“For the banks and traditional financial service providers, it must be tough working out whether to be excited by the technology’s potential or terrified that it will make them extinct. Many are using outdated legacy systems that are inefficient and at the stage when they’re ready to be replaced. In fact, Santander has estimated that blockchain could save banks up to $20bn each year in administrative costs. However, it could also herald the start of a peer-to-peer lending regime that’s cheaper and more appealing to consumers. “Financial services companies are interested in blockchain because it has the power to do away with them entirely,” says Simon Carlino, founder of Regent Street Strategies, the consultancy specialising in blockchain. But necessity is often the mother of invention. “It’s no accident a multitude of blockchain startups can be found at the Level39 accelerator in the heart of the City: financial services companies are working with incubators, accelerators and startups in the hope that they’ll get some useful, value-added products out of it.” For instance, banks that develop a private blockchain could offer it to high-end customers. “It’s a fascinating balancing act for the banks,” Carlino adds.”
Articles like this tend to consider regulated markets as something to be eliminated or displaced, but that isn’t how life works. This article at least recognizes the regulatory hurdles that exist, albeit in passing:
“But with things moving so fast, the regulators have taken a cautious, wait-and-see approach so far. In the UK, the Financial Conduct Authority (FCA) is considering blockchain-specific regulation because not all aspects of it fit into the current framework. More regulation is by no means a bad thing of course but for Marieke Flament, managing director at Circle, the payments company, it’s important that blockchain’s massive potential isn’t stifled so early on in its story. “The thing is to regulate the services, not the technology,” she advises. “Thankfully, the FCA has been forward-thinking and is looking at all the services around blockchain and engaging fintech startups in a dialogue.” Organisations like R3 also believe it’s crucial that the FCA continues to have these conversations to allow early-stage startups to innovate and come of age in the right regulatory environment. “The most effective regulations are born of real-world experimentation and consultation,” says Cooper. R3, for its part, invites regulators, trade associations and government to observe the ways in which its members are trialling the technology in a bid to boost mutual understanding.”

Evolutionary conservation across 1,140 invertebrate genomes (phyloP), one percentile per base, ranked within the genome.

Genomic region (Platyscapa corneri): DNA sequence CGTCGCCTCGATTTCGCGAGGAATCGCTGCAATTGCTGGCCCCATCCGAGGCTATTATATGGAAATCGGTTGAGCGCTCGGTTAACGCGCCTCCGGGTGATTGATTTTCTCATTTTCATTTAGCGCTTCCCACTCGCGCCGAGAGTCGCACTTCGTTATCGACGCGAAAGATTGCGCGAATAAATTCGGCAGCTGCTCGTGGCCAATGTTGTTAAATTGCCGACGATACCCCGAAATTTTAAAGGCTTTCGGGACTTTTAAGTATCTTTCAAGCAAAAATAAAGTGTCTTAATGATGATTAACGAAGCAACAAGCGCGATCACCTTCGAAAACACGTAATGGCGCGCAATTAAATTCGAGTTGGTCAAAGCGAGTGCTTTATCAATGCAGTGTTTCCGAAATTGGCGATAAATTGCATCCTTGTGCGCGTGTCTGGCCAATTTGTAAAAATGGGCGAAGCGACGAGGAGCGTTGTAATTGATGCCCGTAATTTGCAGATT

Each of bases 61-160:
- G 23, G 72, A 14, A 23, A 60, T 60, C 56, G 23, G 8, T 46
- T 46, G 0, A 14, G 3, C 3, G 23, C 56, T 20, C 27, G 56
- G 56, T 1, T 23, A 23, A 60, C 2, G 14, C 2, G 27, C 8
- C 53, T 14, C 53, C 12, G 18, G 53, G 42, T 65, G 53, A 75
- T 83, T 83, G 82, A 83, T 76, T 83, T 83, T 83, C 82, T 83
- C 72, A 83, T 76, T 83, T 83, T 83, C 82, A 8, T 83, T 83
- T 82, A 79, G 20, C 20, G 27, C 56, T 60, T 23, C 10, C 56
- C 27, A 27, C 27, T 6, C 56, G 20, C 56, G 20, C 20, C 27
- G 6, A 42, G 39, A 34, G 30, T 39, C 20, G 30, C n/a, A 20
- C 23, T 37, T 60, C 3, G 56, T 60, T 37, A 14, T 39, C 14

What this article does bring up is the question of long term security given the technological leaps being made in quantum computing:
“And as these conversations take place, cybersecurity continues to be one of the hottest topics: if blockchain proves to be not quite as tamper-proof as some are claiming, any trust it gains will vanish quickly. Theoretically, blockchain transactions are prohibitively difficult to hack because of the sheer amount of computing power needed to alter each and every block. But it’s certainly not an impossible task, as Ethereum, the blockchain application platform, discovered when it was compromised in 2016. “Blockchain is trustworthy to an extent but nothing is hack-proof,” warns Carlino. There’s also a nervousness surrounding quantum computing’s potential in the future to be able to tamper with ledgers on a massive scale. “Right now it would cost way more to hack a blockchain than you’d receive in return but with computers capable of carrying out billions of calculations per second, it could become a problem,” he adds.”
The proper response to this threat is to make sure that any ledger that is maintained by existing crypto techniques can have that crypto technique retroactively replaced with new technology when it becomes available so that all transactions in the existing ledger remain protected. This is no small technological feat!
Overview by Tim Sloane, VP, Payments Innovation Advisory Service at Mercator Advisory Group